Jehovah’s Word Is Alive
Highlights From the Book of Daniel
“THE book of Daniel is one of the most intriguing works in the Bible,” states the Holman Illustrated Bible Dictionary. “Timeless truths fill its pages.” Daniel’s account begins in 618 B.C.E. when King Nebuchadnezzar of Babylon comes to Jerusalem and lays siege to the city, and he takes “some of the sons of Israel” into captivity in Babylon. (Daniel 1:1-3) Among them is young Daniel, probably only in his teens. The book concludes with Daniel still in Babylon. Now almost 100 years old, Daniel receives God’s promise: “You will rest, but you will stand up for your lot at the end of the days.”
While the first part of the book of Daniel is presented chronologically in the third person, the last part is written in the first person. Penned by Daniel, the book contains prophecies regarding the rise and fall of world powers, the time of the Messiah’s arrival, and events that take place in our day.* The aged prophet also looks back on his long life and narrates episodes that encourage us to be godly men and women of integrity. The message of Daniel is alive and exerts power.
WHAT DOES THE CHRONOLOGICAL ACCOUNT TEACH US?
The year is 617 B.C.E. Daniel and three young friends, Shadrach, Meshach, and Abednego, are in the Babylonian court. During their three years of training in court life, the youths maintain their integrity to God. About eight years later, King Nebuchadnezzar has a mysterious dream. Daniel makes known the dream and then interprets it. The king acknowledges that Jehovah is “a God of gods and a Lord of kings and a Revealer of secrets.” (Daniel 2:47) Before long, though, Nebuchadnezzar seems to forget this lesson. When Daniel’s three friends refuse to worship a giant image, the king has them thrown into a fiery furnace. The true God rescues the three, and Nebuchadnezzar is forced to recognize that “there does not exist another god that is able to deliver like this one.”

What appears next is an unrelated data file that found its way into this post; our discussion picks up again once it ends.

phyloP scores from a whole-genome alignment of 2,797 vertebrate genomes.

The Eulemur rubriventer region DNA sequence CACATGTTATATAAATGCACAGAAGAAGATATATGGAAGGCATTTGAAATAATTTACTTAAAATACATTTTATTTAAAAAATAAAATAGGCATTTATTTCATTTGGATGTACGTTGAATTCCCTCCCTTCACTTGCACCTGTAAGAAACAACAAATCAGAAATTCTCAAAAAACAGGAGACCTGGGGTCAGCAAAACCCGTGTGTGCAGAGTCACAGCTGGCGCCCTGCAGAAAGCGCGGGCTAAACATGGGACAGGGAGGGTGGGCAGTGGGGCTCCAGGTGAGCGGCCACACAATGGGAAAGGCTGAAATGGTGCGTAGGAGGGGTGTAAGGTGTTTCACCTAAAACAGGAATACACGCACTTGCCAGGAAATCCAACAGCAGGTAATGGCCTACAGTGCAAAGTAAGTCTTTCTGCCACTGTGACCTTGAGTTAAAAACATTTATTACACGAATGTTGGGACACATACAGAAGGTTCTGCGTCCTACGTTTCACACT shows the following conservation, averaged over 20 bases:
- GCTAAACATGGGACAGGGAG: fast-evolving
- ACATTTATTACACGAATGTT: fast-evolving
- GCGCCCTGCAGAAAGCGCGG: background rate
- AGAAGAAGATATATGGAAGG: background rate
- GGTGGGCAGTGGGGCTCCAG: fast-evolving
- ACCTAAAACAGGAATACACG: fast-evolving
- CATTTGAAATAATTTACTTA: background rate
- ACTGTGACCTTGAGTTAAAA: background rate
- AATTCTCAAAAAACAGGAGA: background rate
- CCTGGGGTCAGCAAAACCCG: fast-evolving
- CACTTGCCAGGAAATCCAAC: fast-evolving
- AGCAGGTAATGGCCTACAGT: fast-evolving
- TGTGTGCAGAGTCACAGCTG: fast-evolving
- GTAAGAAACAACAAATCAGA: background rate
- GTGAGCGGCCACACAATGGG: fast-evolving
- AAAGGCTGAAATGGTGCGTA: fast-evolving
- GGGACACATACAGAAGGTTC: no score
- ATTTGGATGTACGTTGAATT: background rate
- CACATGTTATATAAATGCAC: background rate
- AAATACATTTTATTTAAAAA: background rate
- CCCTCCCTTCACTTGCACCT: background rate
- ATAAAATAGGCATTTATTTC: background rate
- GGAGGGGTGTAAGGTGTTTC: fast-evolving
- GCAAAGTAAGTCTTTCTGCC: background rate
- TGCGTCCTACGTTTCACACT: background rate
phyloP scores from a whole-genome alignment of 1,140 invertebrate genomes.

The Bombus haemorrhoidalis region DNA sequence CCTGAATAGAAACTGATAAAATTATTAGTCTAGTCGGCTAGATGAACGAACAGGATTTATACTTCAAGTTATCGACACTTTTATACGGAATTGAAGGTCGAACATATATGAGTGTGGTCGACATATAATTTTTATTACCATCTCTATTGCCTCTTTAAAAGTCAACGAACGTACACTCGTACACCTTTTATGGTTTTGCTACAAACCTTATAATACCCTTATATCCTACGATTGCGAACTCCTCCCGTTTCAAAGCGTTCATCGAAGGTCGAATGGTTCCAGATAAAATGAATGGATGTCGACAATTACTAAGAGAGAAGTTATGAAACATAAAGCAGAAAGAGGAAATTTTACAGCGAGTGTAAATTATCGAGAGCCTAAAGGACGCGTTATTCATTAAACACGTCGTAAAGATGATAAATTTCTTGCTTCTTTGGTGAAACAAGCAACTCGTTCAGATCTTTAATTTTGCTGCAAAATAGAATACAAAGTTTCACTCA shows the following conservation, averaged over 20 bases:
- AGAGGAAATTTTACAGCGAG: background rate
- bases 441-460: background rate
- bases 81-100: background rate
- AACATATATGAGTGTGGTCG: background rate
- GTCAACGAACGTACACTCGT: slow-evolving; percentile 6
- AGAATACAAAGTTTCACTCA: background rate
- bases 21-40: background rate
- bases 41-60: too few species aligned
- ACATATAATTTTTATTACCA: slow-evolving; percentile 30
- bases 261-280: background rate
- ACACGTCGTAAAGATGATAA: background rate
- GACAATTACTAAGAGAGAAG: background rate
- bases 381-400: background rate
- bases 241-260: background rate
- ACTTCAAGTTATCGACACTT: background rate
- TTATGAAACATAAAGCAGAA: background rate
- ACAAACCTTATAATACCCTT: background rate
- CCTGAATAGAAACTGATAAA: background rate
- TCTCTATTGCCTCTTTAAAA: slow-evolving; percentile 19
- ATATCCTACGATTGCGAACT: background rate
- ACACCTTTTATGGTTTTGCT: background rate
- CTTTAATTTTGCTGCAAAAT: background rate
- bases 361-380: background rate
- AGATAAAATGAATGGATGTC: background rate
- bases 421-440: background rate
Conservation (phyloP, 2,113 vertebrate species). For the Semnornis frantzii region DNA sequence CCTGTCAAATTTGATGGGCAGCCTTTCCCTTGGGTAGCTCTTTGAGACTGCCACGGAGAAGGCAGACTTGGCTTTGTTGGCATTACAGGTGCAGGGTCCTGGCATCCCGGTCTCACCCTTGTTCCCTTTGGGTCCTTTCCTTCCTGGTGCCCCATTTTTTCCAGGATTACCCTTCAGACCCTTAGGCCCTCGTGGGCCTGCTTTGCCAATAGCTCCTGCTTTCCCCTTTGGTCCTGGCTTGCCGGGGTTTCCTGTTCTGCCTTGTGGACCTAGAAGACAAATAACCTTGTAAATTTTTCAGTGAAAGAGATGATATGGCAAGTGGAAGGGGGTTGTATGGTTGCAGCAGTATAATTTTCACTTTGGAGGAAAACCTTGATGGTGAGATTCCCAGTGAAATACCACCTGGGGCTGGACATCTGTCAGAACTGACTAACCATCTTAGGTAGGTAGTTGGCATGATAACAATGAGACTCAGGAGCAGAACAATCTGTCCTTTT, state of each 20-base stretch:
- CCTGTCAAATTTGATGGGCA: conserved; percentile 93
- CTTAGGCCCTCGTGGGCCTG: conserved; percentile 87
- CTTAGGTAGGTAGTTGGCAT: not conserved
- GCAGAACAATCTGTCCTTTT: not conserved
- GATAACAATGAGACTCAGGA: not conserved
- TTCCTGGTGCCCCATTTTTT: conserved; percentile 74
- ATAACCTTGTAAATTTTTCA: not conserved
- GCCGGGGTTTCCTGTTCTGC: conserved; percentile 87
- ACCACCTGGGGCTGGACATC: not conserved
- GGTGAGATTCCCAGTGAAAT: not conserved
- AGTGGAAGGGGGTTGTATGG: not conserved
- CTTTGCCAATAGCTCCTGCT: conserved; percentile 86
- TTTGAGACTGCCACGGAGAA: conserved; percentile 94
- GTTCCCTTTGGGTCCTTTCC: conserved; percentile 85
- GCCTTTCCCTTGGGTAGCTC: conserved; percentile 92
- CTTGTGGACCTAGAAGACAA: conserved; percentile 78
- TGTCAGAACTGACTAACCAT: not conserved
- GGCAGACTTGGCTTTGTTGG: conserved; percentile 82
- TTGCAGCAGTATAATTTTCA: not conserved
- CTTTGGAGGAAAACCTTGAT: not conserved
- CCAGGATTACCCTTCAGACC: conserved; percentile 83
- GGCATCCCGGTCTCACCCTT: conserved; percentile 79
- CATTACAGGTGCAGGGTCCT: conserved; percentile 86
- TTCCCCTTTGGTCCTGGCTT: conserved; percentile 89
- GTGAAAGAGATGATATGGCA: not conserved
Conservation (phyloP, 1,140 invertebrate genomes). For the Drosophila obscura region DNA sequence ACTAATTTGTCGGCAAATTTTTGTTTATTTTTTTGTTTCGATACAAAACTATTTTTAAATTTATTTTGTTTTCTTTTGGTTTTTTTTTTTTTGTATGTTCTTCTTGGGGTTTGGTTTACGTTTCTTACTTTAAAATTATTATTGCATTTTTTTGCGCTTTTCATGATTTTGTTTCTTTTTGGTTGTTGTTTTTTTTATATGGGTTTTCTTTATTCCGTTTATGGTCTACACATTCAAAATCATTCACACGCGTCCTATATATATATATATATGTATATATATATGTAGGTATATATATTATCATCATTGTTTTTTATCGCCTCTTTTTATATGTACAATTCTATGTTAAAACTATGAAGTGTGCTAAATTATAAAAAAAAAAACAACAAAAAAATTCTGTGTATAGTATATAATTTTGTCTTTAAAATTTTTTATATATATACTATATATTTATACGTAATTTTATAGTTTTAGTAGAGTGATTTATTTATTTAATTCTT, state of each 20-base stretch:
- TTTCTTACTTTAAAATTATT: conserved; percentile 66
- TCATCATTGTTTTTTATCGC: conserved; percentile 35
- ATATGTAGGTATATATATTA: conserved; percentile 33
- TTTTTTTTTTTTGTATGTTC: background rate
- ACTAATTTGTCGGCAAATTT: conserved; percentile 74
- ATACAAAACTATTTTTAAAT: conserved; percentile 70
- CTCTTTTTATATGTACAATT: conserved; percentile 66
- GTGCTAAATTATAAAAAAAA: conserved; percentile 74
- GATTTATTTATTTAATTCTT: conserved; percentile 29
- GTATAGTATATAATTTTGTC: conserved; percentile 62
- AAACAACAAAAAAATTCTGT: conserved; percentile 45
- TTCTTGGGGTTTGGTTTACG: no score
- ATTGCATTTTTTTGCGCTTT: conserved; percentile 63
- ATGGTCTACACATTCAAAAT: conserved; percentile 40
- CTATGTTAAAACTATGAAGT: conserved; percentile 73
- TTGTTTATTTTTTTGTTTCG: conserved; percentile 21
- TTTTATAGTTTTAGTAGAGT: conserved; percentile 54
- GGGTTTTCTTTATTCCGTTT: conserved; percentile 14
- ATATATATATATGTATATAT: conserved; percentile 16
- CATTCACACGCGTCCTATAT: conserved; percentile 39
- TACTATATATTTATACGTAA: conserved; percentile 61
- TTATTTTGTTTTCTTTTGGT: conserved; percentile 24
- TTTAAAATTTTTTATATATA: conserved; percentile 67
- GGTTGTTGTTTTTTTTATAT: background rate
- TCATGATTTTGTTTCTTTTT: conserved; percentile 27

Nebuchadnezzar has another significant dream. He sees an immense tree, which is chopped down and restrained from growing. Daniel makes known the interpretation of that dream. The dream is fulfilled in part when Nebuchadnezzar becomes insane and then recovers. Many decades later, King Belshazzar holds a big feast for his grandees and disrespectfully uses vessels that were taken from Jehovah’s temple. That very night, Belshazzar is killed and Darius the Mede receives the kingdom. (Daniel 5:30, 31) In the days of Darius, when Daniel is more than 90 years old, the aged prophet becomes the target of a murderous scheme by jealous officials. But Jehovah rescues him “from the paw of the lions.”
Scriptural Questions Answered:
4:10, 11, 20-22
4:16, 23, 25, 32, 33
Lessons for Us:
1:3-8. The determination of Daniel and his companions to remain loyal to Jehovah speaks volumes about the value of the parental training they must have received. When God-fearing parents put spiritual interests first in their lives and teach their offspring to do the same, their children are very likely to resist whatever temptations and pressures that may arise at school or elsewhere.
1:10-12. Daniel understood why “the principal court official” feared the king and did not press matters with him. However, Daniel later approached “the guardian,” who may have been in a position to be more lenient. When dealing with difficult situations, we should act with similar insight, understanding, and wisdom.
2:29, 30. Like Daniel, we should give full credit to Jehovah for whatever knowledge, qualities, and abilities we may have acquired as a result of taking advantage of his spiritual provisions.